One year since I left Windows behind…Ubuntu

 One year ago I was definitely a Linux user. Almost all of my work was done with Linux running on my machine. But every once in a while I needed to use some apps that only ran in Windows, so I always kept a Windows installation ready to be used. One year and one month ago I needed to do a work that necessarily needed Windows to run, so I made a fresh installation. I finished that work and by the end of the month that it lasted my “fresh” Windows installation was already a mess, it took about five minutes to start up and I got desperate. I thought it was time to clean my computer and leave no Windows in it. So I started looking for the best distro out there to be installed and to be in my workstation all the time. I had been a continuous user of different distros, but Fedora was almost always my choice. I had my time with Debian, Mandrake, Slack, RedHat, Gentoo and Suse. All of those distros where the base of my workstation for different periods.
    I tried a lot of the new Distros that were available one year ago. I even thought to have a live distro that could serve as a workstation. And in my research I found another  installation that was called Ubuntu. It was only one CD so I never took it seriously because I like to have as much applications installed to try and to play with. But I was desperate so I installed it. Then another big job at the office needed to be done and I didn’t have time to be playing with more distros, so I started working with the distro that I had installed.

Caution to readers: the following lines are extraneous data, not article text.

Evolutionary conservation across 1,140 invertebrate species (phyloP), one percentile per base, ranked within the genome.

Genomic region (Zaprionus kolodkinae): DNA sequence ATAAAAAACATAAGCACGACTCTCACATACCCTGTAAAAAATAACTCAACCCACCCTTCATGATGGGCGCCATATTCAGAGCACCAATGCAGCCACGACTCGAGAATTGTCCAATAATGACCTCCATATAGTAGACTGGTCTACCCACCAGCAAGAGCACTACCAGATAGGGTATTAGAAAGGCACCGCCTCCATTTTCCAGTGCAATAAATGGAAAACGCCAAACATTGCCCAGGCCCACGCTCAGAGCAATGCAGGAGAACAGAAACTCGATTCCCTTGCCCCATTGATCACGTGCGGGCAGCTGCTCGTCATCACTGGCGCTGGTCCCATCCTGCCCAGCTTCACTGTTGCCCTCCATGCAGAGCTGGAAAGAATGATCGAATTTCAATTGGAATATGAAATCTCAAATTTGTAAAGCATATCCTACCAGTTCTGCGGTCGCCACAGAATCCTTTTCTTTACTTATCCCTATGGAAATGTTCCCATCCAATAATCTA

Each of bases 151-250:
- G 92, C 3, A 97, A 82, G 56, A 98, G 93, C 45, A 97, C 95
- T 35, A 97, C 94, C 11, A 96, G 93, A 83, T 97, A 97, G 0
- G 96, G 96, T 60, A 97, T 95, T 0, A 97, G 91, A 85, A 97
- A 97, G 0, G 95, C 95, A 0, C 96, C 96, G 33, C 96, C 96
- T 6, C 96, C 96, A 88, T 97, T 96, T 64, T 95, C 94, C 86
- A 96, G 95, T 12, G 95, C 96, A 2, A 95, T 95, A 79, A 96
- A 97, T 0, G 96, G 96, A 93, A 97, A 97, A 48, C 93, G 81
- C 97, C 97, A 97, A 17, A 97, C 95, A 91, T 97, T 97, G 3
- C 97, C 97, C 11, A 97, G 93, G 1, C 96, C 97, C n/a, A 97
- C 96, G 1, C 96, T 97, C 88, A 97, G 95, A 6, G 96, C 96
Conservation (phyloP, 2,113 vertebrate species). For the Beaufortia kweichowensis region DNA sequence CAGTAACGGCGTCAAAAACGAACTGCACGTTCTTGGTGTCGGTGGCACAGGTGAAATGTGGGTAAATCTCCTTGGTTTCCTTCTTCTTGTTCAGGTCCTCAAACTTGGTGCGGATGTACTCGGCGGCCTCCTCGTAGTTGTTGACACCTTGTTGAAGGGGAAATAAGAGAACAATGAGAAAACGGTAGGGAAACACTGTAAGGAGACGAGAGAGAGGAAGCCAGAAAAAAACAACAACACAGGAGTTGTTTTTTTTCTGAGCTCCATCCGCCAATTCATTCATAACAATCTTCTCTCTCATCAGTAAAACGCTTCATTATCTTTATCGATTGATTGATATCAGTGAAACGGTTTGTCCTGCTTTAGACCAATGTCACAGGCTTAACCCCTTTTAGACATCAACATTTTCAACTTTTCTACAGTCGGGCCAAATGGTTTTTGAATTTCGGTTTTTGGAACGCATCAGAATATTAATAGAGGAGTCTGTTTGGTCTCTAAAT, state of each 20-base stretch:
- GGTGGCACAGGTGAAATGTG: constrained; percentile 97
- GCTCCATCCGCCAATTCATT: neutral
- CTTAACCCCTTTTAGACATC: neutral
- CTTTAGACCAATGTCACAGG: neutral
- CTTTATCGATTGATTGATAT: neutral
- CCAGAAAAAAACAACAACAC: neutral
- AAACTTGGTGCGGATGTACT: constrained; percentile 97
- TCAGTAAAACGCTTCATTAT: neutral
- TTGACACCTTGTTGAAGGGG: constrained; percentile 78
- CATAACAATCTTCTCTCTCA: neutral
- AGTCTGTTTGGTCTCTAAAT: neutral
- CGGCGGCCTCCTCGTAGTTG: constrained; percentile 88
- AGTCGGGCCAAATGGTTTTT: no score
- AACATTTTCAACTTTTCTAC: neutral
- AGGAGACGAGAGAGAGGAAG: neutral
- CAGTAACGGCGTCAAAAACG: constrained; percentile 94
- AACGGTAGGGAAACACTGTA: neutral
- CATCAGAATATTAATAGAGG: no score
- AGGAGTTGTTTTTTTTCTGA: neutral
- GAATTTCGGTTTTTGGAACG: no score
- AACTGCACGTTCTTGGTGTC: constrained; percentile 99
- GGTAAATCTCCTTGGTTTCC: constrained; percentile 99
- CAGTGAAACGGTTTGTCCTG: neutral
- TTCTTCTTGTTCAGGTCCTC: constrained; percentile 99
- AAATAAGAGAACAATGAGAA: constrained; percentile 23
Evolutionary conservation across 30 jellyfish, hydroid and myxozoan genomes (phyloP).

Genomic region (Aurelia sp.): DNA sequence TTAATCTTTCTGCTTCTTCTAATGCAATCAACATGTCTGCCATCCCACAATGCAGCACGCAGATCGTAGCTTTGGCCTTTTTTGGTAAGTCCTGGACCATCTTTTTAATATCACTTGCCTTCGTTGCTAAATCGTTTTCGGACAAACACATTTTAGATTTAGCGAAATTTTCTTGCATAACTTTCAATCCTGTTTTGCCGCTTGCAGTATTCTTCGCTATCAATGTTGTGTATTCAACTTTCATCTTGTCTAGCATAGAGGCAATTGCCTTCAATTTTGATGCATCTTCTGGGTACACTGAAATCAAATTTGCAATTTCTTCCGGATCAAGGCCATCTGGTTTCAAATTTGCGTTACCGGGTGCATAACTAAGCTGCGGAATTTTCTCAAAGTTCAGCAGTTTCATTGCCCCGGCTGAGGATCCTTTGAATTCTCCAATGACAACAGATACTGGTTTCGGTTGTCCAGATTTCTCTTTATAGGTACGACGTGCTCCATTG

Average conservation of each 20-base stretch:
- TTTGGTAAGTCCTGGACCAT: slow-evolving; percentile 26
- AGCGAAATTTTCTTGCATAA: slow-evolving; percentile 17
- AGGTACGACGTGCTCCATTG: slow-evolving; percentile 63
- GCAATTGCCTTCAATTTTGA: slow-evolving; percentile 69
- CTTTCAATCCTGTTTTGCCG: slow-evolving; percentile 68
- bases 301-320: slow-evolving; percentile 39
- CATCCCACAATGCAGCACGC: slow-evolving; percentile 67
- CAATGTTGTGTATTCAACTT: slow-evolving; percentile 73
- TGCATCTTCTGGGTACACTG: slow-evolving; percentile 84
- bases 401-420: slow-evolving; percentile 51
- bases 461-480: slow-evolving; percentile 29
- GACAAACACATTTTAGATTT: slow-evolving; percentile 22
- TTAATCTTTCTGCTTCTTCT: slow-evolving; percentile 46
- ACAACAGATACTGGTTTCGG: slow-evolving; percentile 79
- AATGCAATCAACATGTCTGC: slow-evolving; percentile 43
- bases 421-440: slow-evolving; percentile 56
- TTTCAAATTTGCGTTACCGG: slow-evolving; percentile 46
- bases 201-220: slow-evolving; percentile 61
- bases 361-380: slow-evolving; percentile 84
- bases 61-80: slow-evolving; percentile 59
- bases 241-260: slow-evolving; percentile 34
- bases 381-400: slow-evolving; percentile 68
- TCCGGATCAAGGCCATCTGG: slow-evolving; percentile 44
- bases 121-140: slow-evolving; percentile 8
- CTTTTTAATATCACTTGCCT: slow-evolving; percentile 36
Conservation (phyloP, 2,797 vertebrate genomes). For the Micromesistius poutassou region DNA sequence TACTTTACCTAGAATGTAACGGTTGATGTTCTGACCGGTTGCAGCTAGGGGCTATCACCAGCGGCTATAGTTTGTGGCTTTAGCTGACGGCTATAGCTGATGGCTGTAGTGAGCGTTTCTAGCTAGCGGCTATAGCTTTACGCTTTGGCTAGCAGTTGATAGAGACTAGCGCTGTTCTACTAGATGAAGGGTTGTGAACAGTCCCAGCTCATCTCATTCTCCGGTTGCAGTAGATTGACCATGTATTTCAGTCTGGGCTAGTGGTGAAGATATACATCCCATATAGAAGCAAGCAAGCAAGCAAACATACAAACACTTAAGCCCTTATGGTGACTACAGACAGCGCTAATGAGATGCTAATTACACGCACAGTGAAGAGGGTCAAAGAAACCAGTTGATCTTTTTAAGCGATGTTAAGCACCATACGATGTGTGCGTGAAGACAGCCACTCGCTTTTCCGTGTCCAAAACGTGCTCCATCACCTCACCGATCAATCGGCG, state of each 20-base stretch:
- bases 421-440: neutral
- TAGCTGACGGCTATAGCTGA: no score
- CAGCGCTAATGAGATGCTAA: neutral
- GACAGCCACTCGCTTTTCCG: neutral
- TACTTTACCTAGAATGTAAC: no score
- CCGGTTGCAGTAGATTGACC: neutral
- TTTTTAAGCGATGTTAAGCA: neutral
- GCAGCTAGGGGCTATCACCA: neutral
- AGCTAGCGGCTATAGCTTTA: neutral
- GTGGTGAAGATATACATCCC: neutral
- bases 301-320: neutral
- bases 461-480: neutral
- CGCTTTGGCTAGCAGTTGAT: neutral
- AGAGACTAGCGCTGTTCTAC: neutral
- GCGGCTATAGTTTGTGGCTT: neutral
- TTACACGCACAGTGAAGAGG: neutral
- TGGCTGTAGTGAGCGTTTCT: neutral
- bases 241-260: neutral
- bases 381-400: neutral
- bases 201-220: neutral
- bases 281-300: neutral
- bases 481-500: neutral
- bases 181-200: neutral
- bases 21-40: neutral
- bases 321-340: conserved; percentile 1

I remember that I loved the fact that it recognized my wireless card and my display on the fly. I always had a hard work configurating my wireless card and in many occasions I had to invert a few hours configurating the X server to have my wide screen ready to work. So I had Internet and my display was fine, everything I needed to start working. I have been always a Gnome boy, so it was no problem for me that the distro didn’t have KDE.
    One year ago I was working on that distro that was going to serve me meanwhile I found a decent distro, and I was almost sure that at the end of December I would have Fedora running on my processor. And surprisingly since one year ago I have only formatted my OS partition to install a new OS, and that was when the new distro of Ubuntu came up.
    Ubuntu simply made me fall in love for it. “Humanity for others”, Debian based, great application set, great and active community, and among everything else great package management. Out of the many things that made me keep Ubuntu, Synaptic package manager was without doubt the most important factor that kept me tied to it.
    Although it was just a single installation CD, I could have any application that I would like by just clicking a couple of buttons and a little of research. It was to good to be true, but it was. The initial installation was about 1GB and right now I have about 5GB of my hard drive filled with great applications, upgradeable application and pretty easy uninstallable application. The stuff that sometimes make scream about Linux was gone. My primary language is Spanish, and until now I haven’t had any trouble configurating my keyboard or my apps to display well all the special characters I need.
    What about my fear of loosing contact with the outside world? Well all solved! Almost all of my work is Java based, so I can easily develop in my Linux platform and deploy in any other platform. Another issue to me was the compatibility of the documents I wrote and the documents I received. Certainly OpenOffice did the work in a great manner, but it still had it’s flaws. MAnd suddenly the first betas of OpenOffice appeared and the problem was almost solved. Until now I haven’t had any big problem saving or loading Office documents. I have taken the habit of sending everything in PDF and nobody ever complained. Even I have convinced some people to use OpenOffice and a lot of the kept it. They didn’t even knew it existed, but now they are happy to use it and many are really surprised that it is free.